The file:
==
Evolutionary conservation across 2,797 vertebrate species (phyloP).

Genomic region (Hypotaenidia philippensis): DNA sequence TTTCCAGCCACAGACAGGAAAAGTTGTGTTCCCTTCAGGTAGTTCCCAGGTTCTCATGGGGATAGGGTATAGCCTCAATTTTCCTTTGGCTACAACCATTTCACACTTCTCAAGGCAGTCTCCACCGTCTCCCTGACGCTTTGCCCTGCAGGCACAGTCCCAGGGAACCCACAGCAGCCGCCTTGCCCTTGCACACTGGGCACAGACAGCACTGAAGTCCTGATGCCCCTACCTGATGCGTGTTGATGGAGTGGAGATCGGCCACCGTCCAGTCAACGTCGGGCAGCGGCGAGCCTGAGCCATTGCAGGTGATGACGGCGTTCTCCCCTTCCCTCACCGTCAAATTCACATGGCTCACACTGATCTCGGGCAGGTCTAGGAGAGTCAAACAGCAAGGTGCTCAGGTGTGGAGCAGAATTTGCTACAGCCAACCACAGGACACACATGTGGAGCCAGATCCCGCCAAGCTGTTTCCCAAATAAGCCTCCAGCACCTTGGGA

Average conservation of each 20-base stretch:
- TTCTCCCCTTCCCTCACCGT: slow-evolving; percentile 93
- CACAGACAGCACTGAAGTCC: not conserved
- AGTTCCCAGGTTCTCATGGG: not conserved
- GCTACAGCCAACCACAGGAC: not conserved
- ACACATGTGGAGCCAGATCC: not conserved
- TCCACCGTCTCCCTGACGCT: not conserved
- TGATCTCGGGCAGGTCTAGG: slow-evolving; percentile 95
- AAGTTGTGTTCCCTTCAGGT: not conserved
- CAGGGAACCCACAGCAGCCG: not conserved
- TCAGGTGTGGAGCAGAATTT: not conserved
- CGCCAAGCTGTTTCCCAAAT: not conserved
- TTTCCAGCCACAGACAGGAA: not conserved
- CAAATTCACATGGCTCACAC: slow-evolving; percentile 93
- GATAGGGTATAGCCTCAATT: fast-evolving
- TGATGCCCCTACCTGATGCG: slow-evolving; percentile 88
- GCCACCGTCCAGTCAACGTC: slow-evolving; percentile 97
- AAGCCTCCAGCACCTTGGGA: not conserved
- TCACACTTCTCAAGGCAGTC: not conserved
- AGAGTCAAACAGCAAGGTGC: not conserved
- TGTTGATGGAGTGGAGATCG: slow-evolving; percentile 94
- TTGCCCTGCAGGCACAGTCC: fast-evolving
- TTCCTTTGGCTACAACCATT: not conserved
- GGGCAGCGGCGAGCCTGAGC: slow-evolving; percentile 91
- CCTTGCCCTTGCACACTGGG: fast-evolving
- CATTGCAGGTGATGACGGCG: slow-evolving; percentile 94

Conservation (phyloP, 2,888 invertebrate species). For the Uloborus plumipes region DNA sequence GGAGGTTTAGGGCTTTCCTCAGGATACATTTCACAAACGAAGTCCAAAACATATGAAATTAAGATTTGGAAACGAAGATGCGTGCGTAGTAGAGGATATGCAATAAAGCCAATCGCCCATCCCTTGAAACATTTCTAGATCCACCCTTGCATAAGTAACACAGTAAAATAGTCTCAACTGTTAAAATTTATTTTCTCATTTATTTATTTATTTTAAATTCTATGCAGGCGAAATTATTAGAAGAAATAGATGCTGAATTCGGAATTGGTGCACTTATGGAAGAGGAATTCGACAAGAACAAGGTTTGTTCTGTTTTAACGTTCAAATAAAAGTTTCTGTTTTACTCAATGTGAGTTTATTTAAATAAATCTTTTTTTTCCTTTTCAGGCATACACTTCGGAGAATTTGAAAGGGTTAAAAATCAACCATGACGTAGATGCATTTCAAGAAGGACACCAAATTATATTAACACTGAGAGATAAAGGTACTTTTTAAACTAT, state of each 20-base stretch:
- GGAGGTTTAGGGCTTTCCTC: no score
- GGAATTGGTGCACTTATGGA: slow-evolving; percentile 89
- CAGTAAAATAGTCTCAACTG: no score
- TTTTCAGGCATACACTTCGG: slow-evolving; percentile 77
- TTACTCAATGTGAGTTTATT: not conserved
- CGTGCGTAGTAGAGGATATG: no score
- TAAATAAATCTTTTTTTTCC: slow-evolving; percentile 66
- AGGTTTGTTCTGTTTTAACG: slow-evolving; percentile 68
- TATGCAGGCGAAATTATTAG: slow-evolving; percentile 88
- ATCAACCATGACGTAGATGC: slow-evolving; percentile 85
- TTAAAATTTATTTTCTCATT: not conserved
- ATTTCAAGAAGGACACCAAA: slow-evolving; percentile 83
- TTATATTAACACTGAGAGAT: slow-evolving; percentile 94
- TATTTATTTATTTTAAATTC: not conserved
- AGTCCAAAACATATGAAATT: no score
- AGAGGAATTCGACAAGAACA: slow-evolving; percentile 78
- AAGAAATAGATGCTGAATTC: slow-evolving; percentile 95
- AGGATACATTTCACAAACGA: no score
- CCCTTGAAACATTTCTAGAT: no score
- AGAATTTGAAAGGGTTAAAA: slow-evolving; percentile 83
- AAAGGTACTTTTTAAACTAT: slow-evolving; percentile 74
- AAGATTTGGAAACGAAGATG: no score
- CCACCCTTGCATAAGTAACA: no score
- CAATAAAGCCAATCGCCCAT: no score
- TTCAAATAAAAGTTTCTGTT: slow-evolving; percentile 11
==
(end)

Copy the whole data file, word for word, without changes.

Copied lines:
Evolutionary conservation across 2,797 vertebrate species (phyloP).

Genomic region (Hypotaenidia philippensis): DNA sequence TTTCCAGCCACAGACAGGAAAAGTTGTGTTCCCTTCAGGTAGTTCCCAGGTTCTCATGGGGATAGGGTATAGCCTCAATTTTCCTTTGGCTACAACCATTTCACACTTCTCAAGGCAGTCTCCACCGTCTCCCTGACGCTTTGCCCTGCAGGCACAGTCCCAGGGAACCCACAGCAGCCGCCTTGCCCTTGCACACTGGGCACAGACAGCACTGAAGTCCTGATGCCCCTACCTGATGCGTGTTGATGGAGTGGAGATCGGCCACCGTCCAGTCAACGTCGGGCAGCGGCGAGCCTGAGCCATTGCAGGTGATGACGGCGTTCTCCCCTTCCCTCACCGTCAAATTCACATGGCTCACACTGATCTCGGGCAGGTCTAGGAGAGTCAAACAGCAAGGTGCTCAGGTGTGGAGCAGAATTTGCTACAGCCAACCACAGGACACACATGTGGAGCCAGATCCCGCCAAGCTGTTTCCCAAATAAGCCTCCAGCACCTTGGGA

Average conservation of each 20-base stretch:
- TTCTCCCCTTCCCTCACCGT: slow-evolving; percentile 93
- CACAGACAGCACTGAAGTCC: not conserved
- AGTTCCCAGGTTCTCATGGG: not conserved
- GCTACAGCCAACCACAGGAC: not conserved
- ACACATGTGGAGCCAGATCC: not conserved
- TCCACCGTCTCCCTGACGCT: not conserved
- TGATCTCGGGCAGGTCTAGG: slow-evolving; percentile 95
- AAGTTGTGTTCCCTTCAGGT: not conserved
- CAGGGAACCCACAGCAGCCG: not conserved
- TCAGGTGTGGAGCAGAATTT: not conserved
- CGCCAAGCTGTTTCCCAAAT: not conserved
- TTTCCAGCCACAGACAGGAA: not conserved
- CAAATTCACATGGCTCACAC: slow-evolving; percentile 93
- GATAGGGTATAGCCTCAATT: fast-evolving
- TGATGCCCCTACCTGATGCG: slow-evolving; percentile 88
- GCCACCGTCCAGTCAACGTC: slow-evolving; percentile 97
- AAGCCTCCAGCACCTTGGGA: not conserved
- TCACACTTCTCAAGGCAGTC: not conserved
- AGAGTCAAACAGCAAGGTGC: not conserved
- TGTTGATGGAGTGGAGATCG: slow-evolving; percentile 94
- TTGCCCTGCAGGCACAGTCC: fast-evolving
- TTCCTTTGGCTACAACCATT: not conserved
- GGGCAGCGGCGAGCCTGAGC: slow-evolving; percentile 91
- CCTTGCCCTTGCACACTGGG: fast-evolving
- CATTGCAGGTGATGACGGCG: slow-evolving; percentile 94

Conservation (phyloP, 2,888 invertebrate species). For the Uloborus plumipes region DNA sequence GGAGGTTTAGGGCTTTCCTCAGGATACATTTCACAAACGAAGTCCAAAACATATGAAATTAAGATTTGGAAACGAAGATGCGTGCGTAGTAGAGGATATGCAATAAAGCCAATCGCCCATCCCTTGAAACATTTCTAGATCCACCCTTGCATAAGTAACACAGTAAAATAGTCTCAACTGTTAAAATTTATTTTCTCATTTATTTATTTATTTTAAATTCTATGCAGGCGAAATTATTAGAAGAAATAGATGCTGAATTCGGAATTGGTGCACTTATGGAAGAGGAATTCGACAAGAACAAGGTTTGTTCTGTTTTAACGTTCAAATAAAAGTTTCTGTTTTACTCAATGTGAGTTTATTTAAATAAATCTTTTTTTTCCTTTTCAGGCATACACTTCGGAGAATTTGAAAGGGTTAAAAATCAACCATGACGTAGATGCATTTCAAGAAGGACACCAAATTATATTAACACTGAGAGATAAAGGTACTTTTTAAACTAT, state of each 20-base stretch:
- GGAGGTTTAGGGCTTTCCTC: no score
- GGAATTGGTGCACTTATGGA: slow-evolving; percentile 89
- CAGTAAAATAGTCTCAACTG: no score
- TTTTCAGGCATACACTTCGG: slow-evolving; percentile 77
- TTACTCAATGTGAGTTTATT: not conserved
- CGTGCGTAGTAGAGGATATG: no score
- TAAATAAATCTTTTTTTTCC: slow-evolving; percentile 66
- AGGTTTGTTCTGTTTTAACG: slow-evolving; percentile 68
- TATGCAGGCGAAATTATTAG: slow-evolving; percentile 88
- ATCAACCATGACGTAGATGC: slow-evolving; percentile 85
- TTAAAATTTATTTTCTCATT: not conserved
- ATTTCAAGAAGGACACCAAA: slow-evolving; percentile 83
- TTATATTAACACTGAGAGAT: slow-evolving; percentile 94
- TATTTATTTATTTTAAATTC: not conserved
- AGTCCAAAACATATGAAATT: no score
- AGAGGAATTCGACAAGAACA: slow-evolving; percentile 78
- AAGAAATAGATGCTGAATTC: slow-evolving; percentile 95
- AGGATACATTTCACAAACGA: no score
- CCCTTGAAACATTTCTAGAT: no score
- AGAATTTGAAAGGGTTAAAA: slow-evolving; percentile 83
- AAAGGTACTTTTTAAACTAT: slow-evolving; percentile 74
- AAGATTTGGAAACGAAGATG: no score
- CCACCCTTGCATAAGTAACA: no score
- CAATAAAGCCAATCGCCCAT: no score
- TTCAAATAAAAGTTTCTGTT: slow-evolving; percentile 11